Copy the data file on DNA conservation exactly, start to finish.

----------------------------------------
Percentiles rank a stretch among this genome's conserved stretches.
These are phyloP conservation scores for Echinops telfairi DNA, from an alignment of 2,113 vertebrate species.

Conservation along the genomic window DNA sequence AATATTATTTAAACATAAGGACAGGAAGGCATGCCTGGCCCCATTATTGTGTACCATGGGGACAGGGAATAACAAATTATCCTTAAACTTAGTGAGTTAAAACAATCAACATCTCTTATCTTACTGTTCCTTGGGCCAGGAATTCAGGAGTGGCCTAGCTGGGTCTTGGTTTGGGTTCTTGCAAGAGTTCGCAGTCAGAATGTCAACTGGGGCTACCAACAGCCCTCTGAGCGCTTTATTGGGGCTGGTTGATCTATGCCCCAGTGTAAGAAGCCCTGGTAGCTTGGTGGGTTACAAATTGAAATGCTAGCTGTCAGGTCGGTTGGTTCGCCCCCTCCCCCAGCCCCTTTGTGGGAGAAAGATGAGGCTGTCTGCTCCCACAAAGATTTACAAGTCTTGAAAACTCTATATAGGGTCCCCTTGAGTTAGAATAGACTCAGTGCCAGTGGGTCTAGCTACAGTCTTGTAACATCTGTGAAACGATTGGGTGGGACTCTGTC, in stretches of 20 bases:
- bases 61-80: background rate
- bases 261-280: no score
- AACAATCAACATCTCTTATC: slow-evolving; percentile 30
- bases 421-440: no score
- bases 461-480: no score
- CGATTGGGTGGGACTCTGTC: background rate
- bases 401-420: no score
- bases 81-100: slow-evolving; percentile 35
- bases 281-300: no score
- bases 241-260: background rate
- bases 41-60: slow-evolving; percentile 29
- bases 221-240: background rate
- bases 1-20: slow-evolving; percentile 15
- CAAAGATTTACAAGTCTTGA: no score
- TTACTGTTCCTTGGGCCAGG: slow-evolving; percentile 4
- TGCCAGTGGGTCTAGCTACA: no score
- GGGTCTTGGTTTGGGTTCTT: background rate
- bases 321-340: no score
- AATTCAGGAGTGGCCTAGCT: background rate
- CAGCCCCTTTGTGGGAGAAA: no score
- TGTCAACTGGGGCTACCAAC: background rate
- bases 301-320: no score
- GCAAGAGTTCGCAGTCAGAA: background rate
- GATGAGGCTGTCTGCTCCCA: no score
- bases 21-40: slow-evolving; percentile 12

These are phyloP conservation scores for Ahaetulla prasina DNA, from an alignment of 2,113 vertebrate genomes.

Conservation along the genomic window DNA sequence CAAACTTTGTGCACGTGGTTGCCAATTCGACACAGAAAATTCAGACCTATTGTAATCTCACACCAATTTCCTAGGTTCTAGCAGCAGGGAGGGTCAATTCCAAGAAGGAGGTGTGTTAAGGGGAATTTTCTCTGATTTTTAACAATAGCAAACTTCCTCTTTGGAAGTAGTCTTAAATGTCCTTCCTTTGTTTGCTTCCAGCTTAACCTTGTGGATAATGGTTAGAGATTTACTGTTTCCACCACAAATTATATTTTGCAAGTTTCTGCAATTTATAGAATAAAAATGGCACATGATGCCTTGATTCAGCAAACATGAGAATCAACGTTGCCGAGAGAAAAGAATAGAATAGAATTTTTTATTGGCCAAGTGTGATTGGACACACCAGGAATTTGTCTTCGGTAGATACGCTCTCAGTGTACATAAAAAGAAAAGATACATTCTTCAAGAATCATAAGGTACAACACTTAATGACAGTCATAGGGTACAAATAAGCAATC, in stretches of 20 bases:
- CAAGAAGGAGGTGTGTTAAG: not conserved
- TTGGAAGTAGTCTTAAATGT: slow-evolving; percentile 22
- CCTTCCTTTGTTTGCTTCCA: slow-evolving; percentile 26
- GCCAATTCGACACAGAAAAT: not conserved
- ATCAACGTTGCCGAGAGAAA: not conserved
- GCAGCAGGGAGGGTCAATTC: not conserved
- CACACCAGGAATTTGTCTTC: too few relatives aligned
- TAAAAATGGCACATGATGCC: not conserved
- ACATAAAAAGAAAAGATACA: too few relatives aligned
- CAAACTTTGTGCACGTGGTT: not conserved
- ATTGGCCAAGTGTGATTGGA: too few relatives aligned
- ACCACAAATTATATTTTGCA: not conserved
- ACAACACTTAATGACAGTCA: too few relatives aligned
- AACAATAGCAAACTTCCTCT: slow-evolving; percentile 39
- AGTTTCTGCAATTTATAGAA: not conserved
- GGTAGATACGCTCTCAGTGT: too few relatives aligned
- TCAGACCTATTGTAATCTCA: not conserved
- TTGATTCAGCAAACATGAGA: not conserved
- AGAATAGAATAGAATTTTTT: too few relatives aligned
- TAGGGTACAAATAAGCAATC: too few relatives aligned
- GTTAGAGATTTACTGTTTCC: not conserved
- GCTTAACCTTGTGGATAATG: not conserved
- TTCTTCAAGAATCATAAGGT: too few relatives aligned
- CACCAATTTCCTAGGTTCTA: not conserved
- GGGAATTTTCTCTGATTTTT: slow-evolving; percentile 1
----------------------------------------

Percentiles rank a stretch among this genome's conserved stretches.
These are phyloP conservation scores for Echinops telfairi DNA, from an alignment of 2,113 vertebrate species.

Conservation along the genomic window DNA sequence AATATTATTTAAACATAAGGACAGGAAGGCATGCCTGGCCCCATTATTGTGTACCATGGGGACAGGGAATAACAAATTATCCTTAAACTTAGTGAGTTAAAACAATCAACATCTCTTATCTTACTGTTCCTTGGGCCAGGAATTCAGGAGTGGCCTAGCTGGGTCTTGGTTTGGGTTCTTGCAAGAGTTCGCAGTCAGAATGTCAACTGGGGCTACCAACAGCCCTCTGAGCGCTTTATTGGGGCTGGTTGATCTATGCCCCAGTGTAAGAAGCCCTGGTAGCTTGGTGGGTTACAAATTGAAATGCTAGCTGTCAGGTCGGTTGGTTCGCCCCCTCCCCCAGCCCCTTTGTGGGAGAAAGATGAGGCTGTCTGCTCCCACAAAGATTTACAAGTCTTGAAAACTCTATATAGGGTCCCCTTGAGTTAGAATAGACTCAGTGCCAGTGGGTCTAGCTACAGTCTTGTAACATCTGTGAAACGATTGGGTGGGACTCTGTC, in stretches of 20 bases:
- bases 61-80: background rate
- bases 261-280: no score
- AACAATCAACATCTCTTATC: slow-evolving; percentile 30
- bases 421-440: no score
- bases 461-480: no score
- CGATTGGGTGGGACTCTGTC: background rate
- bases 401-420: no score
- bases 81-100: slow-evolving; percentile 35
- bases 281-300: no score
- bases 241-260: background rate
- bases 41-60: slow-evolving; percentile 29
- bases 221-240: background rate
- bases 1-20: slow-evolving; percentile 15
- CAAAGATTTACAAGTCTTGA: no score
- TTACTGTTCCTTGGGCCAGG: slow-evolving; percentile 4
- TGCCAGTGGGTCTAGCTACA: no score
- GGGTCTTGGTTTGGGTTCTT: background rate
- bases 321-340: no score
- AATTCAGGAGTGGCCTAGCT: background rate
- CAGCCCCTTTGTGGGAGAAA: no score
- TGTCAACTGGGGCTACCAAC: background rate
- bases 301-320: no score
- GCAAGAGTTCGCAGTCAGAA: background rate
- GATGAGGCTGTCTGCTCCCA: no score
- bases 21-40: slow-evolving; percentile 12

These are phyloP conservation scores for Ahaetulla prasina DNA, from an alignment of 2,113 vertebrate genomes.

Conservation along the genomic window DNA sequence CAAACTTTGTGCACGTGGTTGCCAATTCGACACAGAAAATTCAGACCTATTGTAATCTCACACCAATTTCCTAGGTTCTAGCAGCAGGGAGGGTCAATTCCAAGAAGGAGGTGTGTTAAGGGGAATTTTCTCTGATTTTTAACAATAGCAAACTTCCTCTTTGGAAGTAGTCTTAAATGTCCTTCCTTTGTTTGCTTCCAGCTTAACCTTGTGGATAATGGTTAGAGATTTACTGTTTCCACCACAAATTATATTTTGCAAGTTTCTGCAATTTATAGAATAAAAATGGCACATGATGCCTTGATTCAGCAAACATGAGAATCAACGTTGCCGAGAGAAAAGAATAGAATAGAATTTTTTATTGGCCAAGTGTGATTGGACACACCAGGAATTTGTCTTCGGTAGATACGCTCTCAGTGTACATAAAAAGAAAAGATACATTCTTCAAGAATCATAAGGTACAACACTTAATGACAGTCATAGGGTACAAATAAGCAATC, in stretches of 20 bases:
- CAAGAAGGAGGTGTGTTAAG: not conserved
- TTGGAAGTAGTCTTAAATGT: slow-evolving; percentile 22
- CCTTCCTTTGTTTGCTTCCA: slow-evolving; percentile 26
- GCCAATTCGACACAGAAAAT: not conserved
- ATCAACGTTGCCGAGAGAAA: not conserved
- GCAGCAGGGAGGGTCAATTC: not conserved
- CACACCAGGAATTTGTCTTC: too few relatives aligned
- TAAAAATGGCACATGATGCC: not conserved
- ACATAAAAAGAAAAGATACA: too few relatives aligned
- CAAACTTTGTGCACGTGGTT: not conserved
- ATTGGCCAAGTGTGATTGGA: too few relatives aligned
- ACCACAAATTATATTTTGCA: not conserved
- ACAACACTTAATGACAGTCA: too few relatives aligned
- AACAATAGCAAACTTCCTCT: slow-evolving; percentile 39
- AGTTTCTGCAATTTATAGAA: not conserved
- GGTAGATACGCTCTCAGTGT: too few relatives aligned
- TCAGACCTATTGTAATCTCA: not conserved
- TTGATTCAGCAAACATGAGA: not conserved
- AGAATAGAATAGAATTTTTT: too few relatives aligned
- TAGGGTACAAATAAGCAATC: too few relatives aligned
- GTTAGAGATTTACTGTTTCC: not conserved
- GCTTAACCTTGTGGATAATG: not conserved
- TTCTTCAAGAATCATAAGGT: too few relatives aligned
- CACCAATTTCCTAGGTTCTA: not conserved
- GGGAATTTTCTCTGATTTTT: slow-evolving; percentile 1